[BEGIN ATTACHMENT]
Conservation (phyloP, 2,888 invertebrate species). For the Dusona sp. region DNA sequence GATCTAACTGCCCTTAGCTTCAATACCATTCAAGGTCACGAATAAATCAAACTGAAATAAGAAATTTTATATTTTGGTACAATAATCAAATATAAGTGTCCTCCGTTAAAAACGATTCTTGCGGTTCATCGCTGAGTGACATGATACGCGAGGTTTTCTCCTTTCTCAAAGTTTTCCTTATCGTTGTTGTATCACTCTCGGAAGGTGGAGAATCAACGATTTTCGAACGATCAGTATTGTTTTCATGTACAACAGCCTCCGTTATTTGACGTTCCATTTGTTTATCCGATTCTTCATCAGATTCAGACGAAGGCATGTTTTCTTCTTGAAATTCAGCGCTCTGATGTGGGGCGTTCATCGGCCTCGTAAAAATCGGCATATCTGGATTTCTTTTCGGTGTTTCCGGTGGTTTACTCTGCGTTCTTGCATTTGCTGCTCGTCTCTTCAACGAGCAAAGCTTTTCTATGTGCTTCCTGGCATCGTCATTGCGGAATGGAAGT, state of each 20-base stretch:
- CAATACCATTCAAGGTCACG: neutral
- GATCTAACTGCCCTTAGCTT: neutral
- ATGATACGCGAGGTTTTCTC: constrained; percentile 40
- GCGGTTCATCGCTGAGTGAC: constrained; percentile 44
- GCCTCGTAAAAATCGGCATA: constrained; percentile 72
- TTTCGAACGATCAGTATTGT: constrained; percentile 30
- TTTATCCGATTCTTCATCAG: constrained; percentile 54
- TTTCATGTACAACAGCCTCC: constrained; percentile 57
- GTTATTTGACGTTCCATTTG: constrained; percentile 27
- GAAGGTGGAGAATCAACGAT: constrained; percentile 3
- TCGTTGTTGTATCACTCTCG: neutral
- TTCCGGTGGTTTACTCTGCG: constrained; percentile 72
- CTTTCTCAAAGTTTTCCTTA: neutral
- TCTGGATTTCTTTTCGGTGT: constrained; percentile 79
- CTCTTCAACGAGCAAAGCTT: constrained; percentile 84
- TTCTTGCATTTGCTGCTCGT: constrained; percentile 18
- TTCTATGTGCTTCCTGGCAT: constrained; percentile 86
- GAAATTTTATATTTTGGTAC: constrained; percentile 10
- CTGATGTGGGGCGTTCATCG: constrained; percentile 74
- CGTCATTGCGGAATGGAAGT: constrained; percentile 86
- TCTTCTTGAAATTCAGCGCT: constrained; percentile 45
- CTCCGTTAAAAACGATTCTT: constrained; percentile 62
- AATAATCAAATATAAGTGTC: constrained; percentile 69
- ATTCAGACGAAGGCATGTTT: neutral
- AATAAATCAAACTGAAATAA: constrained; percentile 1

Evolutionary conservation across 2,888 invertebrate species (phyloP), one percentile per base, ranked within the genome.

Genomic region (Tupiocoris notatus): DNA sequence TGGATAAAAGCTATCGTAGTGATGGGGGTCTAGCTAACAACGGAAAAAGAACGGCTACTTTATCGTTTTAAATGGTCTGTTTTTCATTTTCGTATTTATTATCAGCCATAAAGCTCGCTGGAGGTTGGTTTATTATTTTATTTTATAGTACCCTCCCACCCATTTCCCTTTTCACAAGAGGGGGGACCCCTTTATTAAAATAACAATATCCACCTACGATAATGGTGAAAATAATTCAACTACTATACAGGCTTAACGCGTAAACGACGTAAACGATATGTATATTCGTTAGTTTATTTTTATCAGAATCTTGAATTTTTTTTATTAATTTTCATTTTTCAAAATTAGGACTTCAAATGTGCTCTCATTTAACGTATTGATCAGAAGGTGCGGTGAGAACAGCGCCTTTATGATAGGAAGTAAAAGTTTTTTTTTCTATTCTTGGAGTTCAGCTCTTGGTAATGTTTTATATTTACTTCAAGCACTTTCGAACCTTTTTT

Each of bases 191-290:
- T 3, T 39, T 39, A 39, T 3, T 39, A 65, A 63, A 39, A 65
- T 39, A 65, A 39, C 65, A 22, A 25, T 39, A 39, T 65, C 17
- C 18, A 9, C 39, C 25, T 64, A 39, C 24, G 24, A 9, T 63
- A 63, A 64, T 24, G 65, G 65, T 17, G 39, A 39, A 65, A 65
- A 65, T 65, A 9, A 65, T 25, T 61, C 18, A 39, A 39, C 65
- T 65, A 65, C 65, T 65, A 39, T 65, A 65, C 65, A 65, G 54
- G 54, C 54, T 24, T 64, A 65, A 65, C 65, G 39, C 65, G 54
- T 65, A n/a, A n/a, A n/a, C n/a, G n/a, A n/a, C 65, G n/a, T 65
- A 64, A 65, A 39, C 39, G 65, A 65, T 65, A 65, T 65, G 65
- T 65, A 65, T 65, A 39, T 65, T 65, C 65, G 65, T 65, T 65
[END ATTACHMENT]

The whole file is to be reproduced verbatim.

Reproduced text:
Conservation (phyloP, 2,888 invertebrate species). For the Dusona sp. region DNA sequence GATCTAACTGCCCTTAGCTTCAATACCATTCAAGGTCACGAATAAATCAAACTGAAATAAGAAATTTTATATTTTGGTACAATAATCAAATATAAGTGTCCTCCGTTAAAAACGATTCTTGCGGTTCATCGCTGAGTGACATGATACGCGAGGTTTTCTCCTTTCTCAAAGTTTTCCTTATCGTTGTTGTATCACTCTCGGAAGGTGGAGAATCAACGATTTTCGAACGATCAGTATTGTTTTCATGTACAACAGCCTCCGTTATTTGACGTTCCATTTGTTTATCCGATTCTTCATCAGATTCAGACGAAGGCATGTTTTCTTCTTGAAATTCAGCGCTCTGATGTGGGGCGTTCATCGGCCTCGTAAAAATCGGCATATCTGGATTTCTTTTCGGTGTTTCCGGTGGTTTACTCTGCGTTCTTGCATTTGCTGCTCGTCTCTTCAACGAGCAAAGCTTTTCTATGTGCTTCCTGGCATCGTCATTGCGGAATGGAAGT, state of each 20-base stretch:
- CAATACCATTCAAGGTCACG: neutral
- GATCTAACTGCCCTTAGCTT: neutral
- ATGATACGCGAGGTTTTCTC: constrained; percentile 40
- GCGGTTCATCGCTGAGTGAC: constrained; percentile 44
- GCCTCGTAAAAATCGGCATA: constrained; percentile 72
- TTTCGAACGATCAGTATTGT: constrained; percentile 30
- TTTATCCGATTCTTCATCAG: constrained; percentile 54
- TTTCATGTACAACAGCCTCC: constrained; percentile 57
- GTTATTTGACGTTCCATTTG: constrained; percentile 27
- GAAGGTGGAGAATCAACGAT: constrained; percentile 3
- TCGTTGTTGTATCACTCTCG: neutral
- TTCCGGTGGTTTACTCTGCG: constrained; percentile 72
- CTTTCTCAAAGTTTTCCTTA: neutral
- TCTGGATTTCTTTTCGGTGT: constrained; percentile 79
- CTCTTCAACGAGCAAAGCTT: constrained; percentile 84
- TTCTTGCATTTGCTGCTCGT: constrained; percentile 18
- TTCTATGTGCTTCCTGGCAT: constrained; percentile 86
- GAAATTTTATATTTTGGTAC: constrained; percentile 10
- CTGATGTGGGGCGTTCATCG: constrained; percentile 74
- CGTCATTGCGGAATGGAAGT: constrained; percentile 86
- TCTTCTTGAAATTCAGCGCT: constrained; percentile 45
- CTCCGTTAAAAACGATTCTT: constrained; percentile 62
- AATAATCAAATATAAGTGTC: constrained; percentile 69
- ATTCAGACGAAGGCATGTTT: neutral
- AATAAATCAAACTGAAATAA: constrained; percentile 1

Evolutionary conservation across 2,888 invertebrate species (phyloP), one percentile per base, ranked within the genome.

Genomic region (Tupiocoris notatus): DNA sequence TGGATAAAAGCTATCGTAGTGATGGGGGTCTAGCTAACAACGGAAAAAGAACGGCTACTTTATCGTTTTAAATGGTCTGTTTTTCATTTTCGTATTTATTATCAGCCATAAAGCTCGCTGGAGGTTGGTTTATTATTTTATTTTATAGTACCCTCCCACCCATTTCCCTTTTCACAAGAGGGGGGACCCCTTTATTAAAATAACAATATCCACCTACGATAATGGTGAAAATAATTCAACTACTATACAGGCTTAACGCGTAAACGACGTAAACGATATGTATATTCGTTAGTTTATTTTTATCAGAATCTTGAATTTTTTTTATTAATTTTCATTTTTCAAAATTAGGACTTCAAATGTGCTCTCATTTAACGTATTGATCAGAAGGTGCGGTGAGAACAGCGCCTTTATGATAGGAAGTAAAAGTTTTTTTTTCTATTCTTGGAGTTCAGCTCTTGGTAATGTTTTATATTTACTTCAAGCACTTTCGAACCTTTTTT

Each of bases 191-290:
- T 3, T 39, T 39, A 39, T 3, T 39, A 65, A 63, A 39, A 65
- T 39, A 65, A 39, C 65, A 22, A 25, T 39, A 39, T 65, C 17
- C 18, A 9, C 39, C 25, T 64, A 39, C 24, G 24, A 9, T 63
- A 63, A 64, T 24, G 65, G 65, T 17, G 39, A 39, A 65, A 65
- A 65, T 65, A 9, A 65, T 25, T 61, C 18, A 39, A 39, C 65
- T 65, A 65, C 65, T 65, A 39, T 65, A 65, C 65, A 65, G 54
- G 54, C 54, T 24, T 64, A 65, A 65, C 65, G 39, C 65, G 54
- T 65, A n/a, A n/a, A n/a, C n/a, G n/a, A n/a, C 65, G n/a, T 65
- A 64, A 65, A 39, C 39, G 65, A 65, T 65, A 65, T 65, G 65
- T 65, A 65, T 65, A 39, T 65, T 65, C 65, G 65, T 65, T 65